Obama's Shrugging Acceptance of Globalization

One of the odd things about the Obama campaign attacking Romney by connecting him to offshoring activities at Bain Capital is that Obama has never been a particularly vocal opponent of free trade, or a notably dedicated protectionist.

In his 2006 book, The Audacity of Hope, written while Obama was a U.S. Senator, he notes that globalization is tough for workers that lose their jobs, and pays lip service to certain organized labor concerns about American firms employing workers overseas.

But he also talks to Bill Clinton's Treasury Secretary Robert Rubin, who tells him that while some U.S. workers might "face challenges" in a globalized world, he's "cautiously optimistic" that globalization will not ultimately be harmful to the overall U.S. economy. And Rubin very clearly warns that "any efforts at protectionism will be counterproductive" and will make the children of those seeking protectionist policies "worse off in the long run." Obama seems to basically agree:

I appreciated Rubin’s acknowledgment that American workers might have legitimate cause for concern when it came to globalization; in my experience, most labor leaders have thought deeply about the issue and can’t be dismissed as kneejerk protectionists.

Still, it was hard to deny Rubin’s basic insight: We can try to slow globalization, but we can’t stop it. The U.S. economy is now so integrated with the rest of the world, and digital commerce so widespread, that it’s hard to even imagine, much less enforce, an effective regime of protectionism.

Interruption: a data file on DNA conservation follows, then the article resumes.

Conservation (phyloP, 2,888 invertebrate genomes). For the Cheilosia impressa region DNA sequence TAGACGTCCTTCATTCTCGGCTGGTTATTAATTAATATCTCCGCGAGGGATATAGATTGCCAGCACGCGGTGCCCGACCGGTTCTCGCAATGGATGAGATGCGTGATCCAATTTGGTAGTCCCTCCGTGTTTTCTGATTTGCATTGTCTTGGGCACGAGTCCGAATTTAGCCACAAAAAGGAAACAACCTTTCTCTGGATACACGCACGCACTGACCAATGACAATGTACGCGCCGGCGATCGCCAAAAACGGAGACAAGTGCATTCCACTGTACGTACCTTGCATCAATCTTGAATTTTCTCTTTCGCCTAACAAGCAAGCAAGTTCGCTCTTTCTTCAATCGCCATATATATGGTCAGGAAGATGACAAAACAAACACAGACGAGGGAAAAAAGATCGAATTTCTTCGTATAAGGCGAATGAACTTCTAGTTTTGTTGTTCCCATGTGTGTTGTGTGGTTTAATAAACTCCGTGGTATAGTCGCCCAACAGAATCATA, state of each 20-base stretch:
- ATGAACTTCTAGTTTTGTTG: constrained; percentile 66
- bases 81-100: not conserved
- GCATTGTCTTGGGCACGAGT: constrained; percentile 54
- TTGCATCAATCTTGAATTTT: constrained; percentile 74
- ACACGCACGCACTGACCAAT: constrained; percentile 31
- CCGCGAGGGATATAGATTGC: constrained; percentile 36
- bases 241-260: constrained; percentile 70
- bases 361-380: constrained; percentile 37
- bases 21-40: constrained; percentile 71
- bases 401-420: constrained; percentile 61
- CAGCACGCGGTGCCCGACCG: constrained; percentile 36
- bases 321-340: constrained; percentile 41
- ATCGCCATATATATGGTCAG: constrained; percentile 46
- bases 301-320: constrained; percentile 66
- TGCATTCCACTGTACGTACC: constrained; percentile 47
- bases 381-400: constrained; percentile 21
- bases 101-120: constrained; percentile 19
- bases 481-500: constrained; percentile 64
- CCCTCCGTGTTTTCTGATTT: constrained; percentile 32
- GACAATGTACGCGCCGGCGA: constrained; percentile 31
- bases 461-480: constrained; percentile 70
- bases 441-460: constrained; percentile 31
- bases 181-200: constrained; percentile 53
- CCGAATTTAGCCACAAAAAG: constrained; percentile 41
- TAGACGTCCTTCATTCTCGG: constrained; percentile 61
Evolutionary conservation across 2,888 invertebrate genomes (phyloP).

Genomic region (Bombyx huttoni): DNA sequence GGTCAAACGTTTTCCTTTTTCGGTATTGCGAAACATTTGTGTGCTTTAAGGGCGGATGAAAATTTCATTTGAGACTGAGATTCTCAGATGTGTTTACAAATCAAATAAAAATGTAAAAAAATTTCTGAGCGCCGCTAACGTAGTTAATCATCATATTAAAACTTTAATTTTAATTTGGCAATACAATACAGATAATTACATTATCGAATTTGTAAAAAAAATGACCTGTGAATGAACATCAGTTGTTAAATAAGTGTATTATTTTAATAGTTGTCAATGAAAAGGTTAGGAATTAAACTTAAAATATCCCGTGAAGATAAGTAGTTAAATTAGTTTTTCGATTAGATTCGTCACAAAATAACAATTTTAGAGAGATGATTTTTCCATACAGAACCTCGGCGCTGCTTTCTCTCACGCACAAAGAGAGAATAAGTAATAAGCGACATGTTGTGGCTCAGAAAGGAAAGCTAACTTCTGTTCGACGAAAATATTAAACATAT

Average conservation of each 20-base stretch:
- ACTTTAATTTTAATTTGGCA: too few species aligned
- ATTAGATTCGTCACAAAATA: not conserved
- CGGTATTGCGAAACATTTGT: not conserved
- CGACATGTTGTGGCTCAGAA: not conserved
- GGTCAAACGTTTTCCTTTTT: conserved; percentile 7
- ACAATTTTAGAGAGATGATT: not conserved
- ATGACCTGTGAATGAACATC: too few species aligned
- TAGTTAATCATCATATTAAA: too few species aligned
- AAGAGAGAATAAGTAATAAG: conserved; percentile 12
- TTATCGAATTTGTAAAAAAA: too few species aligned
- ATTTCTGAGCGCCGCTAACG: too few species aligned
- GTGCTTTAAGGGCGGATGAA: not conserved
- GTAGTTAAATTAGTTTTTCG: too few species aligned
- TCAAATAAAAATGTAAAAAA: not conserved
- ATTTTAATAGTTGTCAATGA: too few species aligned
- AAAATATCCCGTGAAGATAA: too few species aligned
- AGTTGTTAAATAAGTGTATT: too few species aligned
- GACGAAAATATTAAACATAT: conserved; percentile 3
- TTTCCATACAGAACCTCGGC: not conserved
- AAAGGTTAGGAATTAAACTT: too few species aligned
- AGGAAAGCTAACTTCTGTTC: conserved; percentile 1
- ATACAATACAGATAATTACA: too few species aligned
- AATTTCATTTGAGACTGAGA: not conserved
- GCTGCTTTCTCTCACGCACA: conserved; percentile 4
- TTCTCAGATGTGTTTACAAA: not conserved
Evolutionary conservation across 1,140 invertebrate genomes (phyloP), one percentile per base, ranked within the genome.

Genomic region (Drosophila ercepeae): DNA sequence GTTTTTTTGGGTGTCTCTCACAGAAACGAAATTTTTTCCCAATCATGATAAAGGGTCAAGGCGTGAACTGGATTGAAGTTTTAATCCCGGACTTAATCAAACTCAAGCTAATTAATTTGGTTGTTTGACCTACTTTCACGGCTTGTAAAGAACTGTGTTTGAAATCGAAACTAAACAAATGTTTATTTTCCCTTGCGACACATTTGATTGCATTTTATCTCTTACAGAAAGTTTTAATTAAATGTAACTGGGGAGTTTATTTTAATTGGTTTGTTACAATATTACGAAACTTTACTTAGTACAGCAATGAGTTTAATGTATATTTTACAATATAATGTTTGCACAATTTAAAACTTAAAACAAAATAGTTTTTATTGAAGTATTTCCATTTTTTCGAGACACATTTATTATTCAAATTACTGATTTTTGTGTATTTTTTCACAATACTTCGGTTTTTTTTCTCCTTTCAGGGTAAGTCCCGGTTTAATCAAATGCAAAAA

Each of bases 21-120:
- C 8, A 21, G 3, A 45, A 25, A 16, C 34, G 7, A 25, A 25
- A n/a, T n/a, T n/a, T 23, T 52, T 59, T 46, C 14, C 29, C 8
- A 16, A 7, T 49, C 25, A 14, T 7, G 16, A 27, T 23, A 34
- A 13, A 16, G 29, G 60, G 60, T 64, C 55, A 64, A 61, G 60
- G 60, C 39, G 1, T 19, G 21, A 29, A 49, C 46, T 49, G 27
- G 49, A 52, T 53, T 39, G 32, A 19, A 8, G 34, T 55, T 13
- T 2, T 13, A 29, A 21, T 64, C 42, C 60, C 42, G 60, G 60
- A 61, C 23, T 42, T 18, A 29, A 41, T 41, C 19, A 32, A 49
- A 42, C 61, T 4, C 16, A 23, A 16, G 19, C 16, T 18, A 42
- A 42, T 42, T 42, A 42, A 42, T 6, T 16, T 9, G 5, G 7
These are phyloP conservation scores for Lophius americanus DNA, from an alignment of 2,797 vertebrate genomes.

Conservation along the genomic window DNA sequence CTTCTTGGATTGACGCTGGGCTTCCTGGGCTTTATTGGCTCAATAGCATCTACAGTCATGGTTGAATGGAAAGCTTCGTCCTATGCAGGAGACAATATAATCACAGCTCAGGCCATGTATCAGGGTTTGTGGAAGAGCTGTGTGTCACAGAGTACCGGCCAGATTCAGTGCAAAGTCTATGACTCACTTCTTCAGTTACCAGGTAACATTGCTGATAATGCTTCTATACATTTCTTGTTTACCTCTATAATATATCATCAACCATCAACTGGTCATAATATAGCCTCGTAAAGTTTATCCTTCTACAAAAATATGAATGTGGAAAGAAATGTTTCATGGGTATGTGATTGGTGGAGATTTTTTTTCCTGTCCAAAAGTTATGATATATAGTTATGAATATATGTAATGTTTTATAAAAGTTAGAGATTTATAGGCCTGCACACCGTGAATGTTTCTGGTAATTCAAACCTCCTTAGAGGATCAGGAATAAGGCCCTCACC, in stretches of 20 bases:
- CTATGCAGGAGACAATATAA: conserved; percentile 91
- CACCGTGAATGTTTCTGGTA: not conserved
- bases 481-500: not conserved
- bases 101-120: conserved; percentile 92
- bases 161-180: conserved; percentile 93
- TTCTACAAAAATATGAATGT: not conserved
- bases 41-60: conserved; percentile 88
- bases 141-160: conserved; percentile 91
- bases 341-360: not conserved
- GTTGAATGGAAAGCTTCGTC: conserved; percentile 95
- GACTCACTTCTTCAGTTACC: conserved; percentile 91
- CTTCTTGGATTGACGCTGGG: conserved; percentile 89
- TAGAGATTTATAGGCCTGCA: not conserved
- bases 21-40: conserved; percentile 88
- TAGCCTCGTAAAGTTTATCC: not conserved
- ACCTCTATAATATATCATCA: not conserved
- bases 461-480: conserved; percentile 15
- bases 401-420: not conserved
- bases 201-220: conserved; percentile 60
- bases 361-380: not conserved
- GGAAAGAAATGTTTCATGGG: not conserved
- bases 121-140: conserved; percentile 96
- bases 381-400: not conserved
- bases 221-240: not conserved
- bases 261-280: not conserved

To be sure, Obama isn't the world's most devout free-trader. But as Daniel Drezner notes at Foreign Policy, the point here isn't really that Obama loves mercantilism, or plans to govern as an ardent anti-free trader. It's that he and his messaging team think it's a winning tactic to campaign as if maybe he does. 

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  • Night Elf Mohawk||

    ...most labor leaders have thought deeply about the issue and can’t be dismissed as kneejerk protectionists.

    It's just that all the deep thoughts of all the labor leaders just happened to coincide with those of kneejerk protectionists.